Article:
September 1, 2008

Learning to Be Rich

By KING, David

WHAT THEY TEACH YOU AT HARVARD BUSINESS SCHOOL: MY TWO YEARS INSIDE THE CAULDRON OF CAPITALISM by Philip Delves Broughton. Penguin/Viking, 304pp, $37. Reviewed by David King.


Ever wondered what the heart of capitalism, the school where captains of industry are nurtured, looks like? Philip Delves Broughton found the heart at Harvard Business School and he turned what he discovered into a great read.

Broughton was a British journalist who had a career crisis after getting worried about falling circulations, the rise of the internet and the inability of his bosses to handle change. So he got out, sat the entry exams and raised the $278,000 it costs (including fees and living expenses) to complete a two-year Masters of Business Administration at Harvard Business School (HBS).

He went up against more than 7000 applicants for one of the 900 places on the big daddy of MBA courses around the world. Once you're in HBS it is almost impossible to fail and graduates are sought after, with a poor starting salary in banking starting at $285,000. Graduates include George W. Bush (how hard can the entry test be?), New York mayor and billionaire Michael Bloomberg and Jeffrey Skilling, the financial whiz jailed as part of the Enron scandal.

I did wonder after the first few chapters about how interesting 283 pages about a 33-year-old hack's university course would be.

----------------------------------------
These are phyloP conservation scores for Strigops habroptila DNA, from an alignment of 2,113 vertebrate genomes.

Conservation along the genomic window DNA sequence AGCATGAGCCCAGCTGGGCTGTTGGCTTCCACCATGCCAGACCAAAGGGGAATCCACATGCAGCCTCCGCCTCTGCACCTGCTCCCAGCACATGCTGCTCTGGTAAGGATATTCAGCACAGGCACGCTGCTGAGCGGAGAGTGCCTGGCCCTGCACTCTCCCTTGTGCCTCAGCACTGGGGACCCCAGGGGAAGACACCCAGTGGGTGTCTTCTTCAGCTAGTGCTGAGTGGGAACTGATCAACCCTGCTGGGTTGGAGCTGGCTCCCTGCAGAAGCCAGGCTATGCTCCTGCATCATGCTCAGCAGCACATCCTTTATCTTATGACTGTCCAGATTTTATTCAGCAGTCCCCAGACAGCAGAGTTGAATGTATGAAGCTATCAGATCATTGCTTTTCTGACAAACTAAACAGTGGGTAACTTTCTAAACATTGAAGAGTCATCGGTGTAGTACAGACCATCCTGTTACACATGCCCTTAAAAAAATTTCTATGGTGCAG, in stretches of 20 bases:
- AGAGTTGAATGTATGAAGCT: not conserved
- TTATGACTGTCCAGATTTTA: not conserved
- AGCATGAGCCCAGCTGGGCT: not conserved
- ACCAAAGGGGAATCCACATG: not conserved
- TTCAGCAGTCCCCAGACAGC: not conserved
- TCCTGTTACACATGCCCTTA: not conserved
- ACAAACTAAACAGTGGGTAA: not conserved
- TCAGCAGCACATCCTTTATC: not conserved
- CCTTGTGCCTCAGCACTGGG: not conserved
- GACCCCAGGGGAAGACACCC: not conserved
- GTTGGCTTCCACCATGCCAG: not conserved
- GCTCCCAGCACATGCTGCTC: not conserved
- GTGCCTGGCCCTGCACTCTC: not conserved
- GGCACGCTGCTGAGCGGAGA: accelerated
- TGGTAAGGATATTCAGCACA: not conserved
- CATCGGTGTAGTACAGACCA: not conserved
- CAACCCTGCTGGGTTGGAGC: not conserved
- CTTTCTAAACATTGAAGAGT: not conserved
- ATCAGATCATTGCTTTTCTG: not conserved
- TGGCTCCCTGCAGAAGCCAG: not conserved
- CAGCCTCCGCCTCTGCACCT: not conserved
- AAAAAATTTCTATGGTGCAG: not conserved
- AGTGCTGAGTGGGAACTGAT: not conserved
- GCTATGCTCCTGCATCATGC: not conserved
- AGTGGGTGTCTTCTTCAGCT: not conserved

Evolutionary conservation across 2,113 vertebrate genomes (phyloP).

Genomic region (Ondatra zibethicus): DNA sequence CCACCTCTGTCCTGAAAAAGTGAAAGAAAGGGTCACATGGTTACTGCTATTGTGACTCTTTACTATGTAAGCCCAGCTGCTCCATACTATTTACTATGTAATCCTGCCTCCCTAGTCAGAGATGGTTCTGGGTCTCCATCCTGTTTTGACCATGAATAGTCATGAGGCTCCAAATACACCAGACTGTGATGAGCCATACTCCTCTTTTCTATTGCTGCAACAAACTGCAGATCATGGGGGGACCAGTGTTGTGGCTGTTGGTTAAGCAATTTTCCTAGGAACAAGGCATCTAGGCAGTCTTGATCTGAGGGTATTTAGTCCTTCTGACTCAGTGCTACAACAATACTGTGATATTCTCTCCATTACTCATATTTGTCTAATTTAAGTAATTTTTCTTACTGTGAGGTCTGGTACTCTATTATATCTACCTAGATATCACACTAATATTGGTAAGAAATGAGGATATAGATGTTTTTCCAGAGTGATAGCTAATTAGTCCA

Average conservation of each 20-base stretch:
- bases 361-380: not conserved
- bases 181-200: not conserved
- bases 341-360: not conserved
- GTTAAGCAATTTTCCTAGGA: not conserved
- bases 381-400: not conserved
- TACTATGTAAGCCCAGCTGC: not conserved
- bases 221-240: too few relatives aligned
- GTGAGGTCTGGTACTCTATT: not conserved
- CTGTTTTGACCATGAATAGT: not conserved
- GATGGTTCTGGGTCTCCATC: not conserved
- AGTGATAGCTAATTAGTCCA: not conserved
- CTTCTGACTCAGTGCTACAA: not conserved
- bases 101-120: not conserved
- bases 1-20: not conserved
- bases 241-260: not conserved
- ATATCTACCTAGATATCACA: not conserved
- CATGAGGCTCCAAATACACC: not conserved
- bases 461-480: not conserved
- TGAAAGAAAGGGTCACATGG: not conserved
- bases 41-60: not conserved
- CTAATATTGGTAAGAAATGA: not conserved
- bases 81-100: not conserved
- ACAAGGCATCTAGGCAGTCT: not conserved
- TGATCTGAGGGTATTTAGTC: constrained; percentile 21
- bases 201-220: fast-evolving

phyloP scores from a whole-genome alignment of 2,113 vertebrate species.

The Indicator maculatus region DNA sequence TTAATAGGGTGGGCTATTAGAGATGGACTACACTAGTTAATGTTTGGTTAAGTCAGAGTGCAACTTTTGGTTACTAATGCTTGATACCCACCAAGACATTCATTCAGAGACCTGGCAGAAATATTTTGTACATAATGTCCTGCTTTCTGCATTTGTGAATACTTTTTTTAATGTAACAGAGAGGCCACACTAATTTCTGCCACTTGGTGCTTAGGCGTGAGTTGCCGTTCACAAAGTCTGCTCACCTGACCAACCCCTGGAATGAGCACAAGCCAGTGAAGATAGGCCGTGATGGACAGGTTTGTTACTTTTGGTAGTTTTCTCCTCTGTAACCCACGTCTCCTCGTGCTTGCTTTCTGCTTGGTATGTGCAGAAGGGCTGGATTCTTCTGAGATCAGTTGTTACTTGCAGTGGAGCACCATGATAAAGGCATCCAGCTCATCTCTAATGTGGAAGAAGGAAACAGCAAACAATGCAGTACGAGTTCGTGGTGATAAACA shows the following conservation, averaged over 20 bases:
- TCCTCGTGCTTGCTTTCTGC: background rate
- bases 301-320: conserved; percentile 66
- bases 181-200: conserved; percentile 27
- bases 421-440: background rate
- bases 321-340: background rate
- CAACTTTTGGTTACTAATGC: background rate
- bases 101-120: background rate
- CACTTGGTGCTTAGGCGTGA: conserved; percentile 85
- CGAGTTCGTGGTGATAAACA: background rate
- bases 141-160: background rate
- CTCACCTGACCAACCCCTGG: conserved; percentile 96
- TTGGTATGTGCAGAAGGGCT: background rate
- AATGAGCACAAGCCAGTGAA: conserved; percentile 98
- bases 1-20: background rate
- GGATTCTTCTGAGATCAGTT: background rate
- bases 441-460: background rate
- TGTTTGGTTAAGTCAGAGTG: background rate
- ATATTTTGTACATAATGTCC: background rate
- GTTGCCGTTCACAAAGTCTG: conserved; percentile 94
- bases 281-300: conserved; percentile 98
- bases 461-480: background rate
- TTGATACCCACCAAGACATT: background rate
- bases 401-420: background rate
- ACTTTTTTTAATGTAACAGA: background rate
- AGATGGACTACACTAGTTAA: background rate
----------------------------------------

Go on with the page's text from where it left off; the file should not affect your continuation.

At the outset, he says he did not attend Harvard to write a book about it, but his detailed descriptions of lecture theatres, luncheon menus and the merits of the case-study teaching method had me wondering whether he was being disingenuous. But after getting over the chapter-three hump, I was hooked.

I'm a fan of capitalism because it works. It empowers people to work hard and get rewards. Delves Broughton bores into the nub of the contradictions of capitalism and of HBS.

HBS takes the brightest - often people who have already made fortunes and careers - and teaches them to become business titans. But can it teach ethics or morality? Since the Enron scandal the school is trying to teach not only the skills of making and building wealth and learning to work the system, but also how to have a moral compass.

Delves Broughton paints sharp profiles of his classmates who range from Indian tycoons to former stealth-bomber pilots who grapple with learning, each other and often get disillusioned with what was always their dream, achieving a Harvard MBA. He also evaluates the academics and some come out pretty badly.

The power of the book is the picture it draws of the people and the system, as illustrated by the carpark mystery. Delves Broughton, who struggles financially, with a family to support, while he pursues his dream, drives an old car. He wonders why the Harvard carpark is full of the latest and best, while his classmates ostensibly struggle as students for two years.

The answer: cars were not considered assets when you apply for financial aid to attend HBS. So the whizzes worked out a way to qualify for aid from HBS's endowment funds by investing in a luxury Lexus or BMW.

From the outset, they were learning how to manipulate the system, and HBS is there to turbocharge their abilities. And that's what it's all about.

* David King is an assistant editor at The Press and editor of


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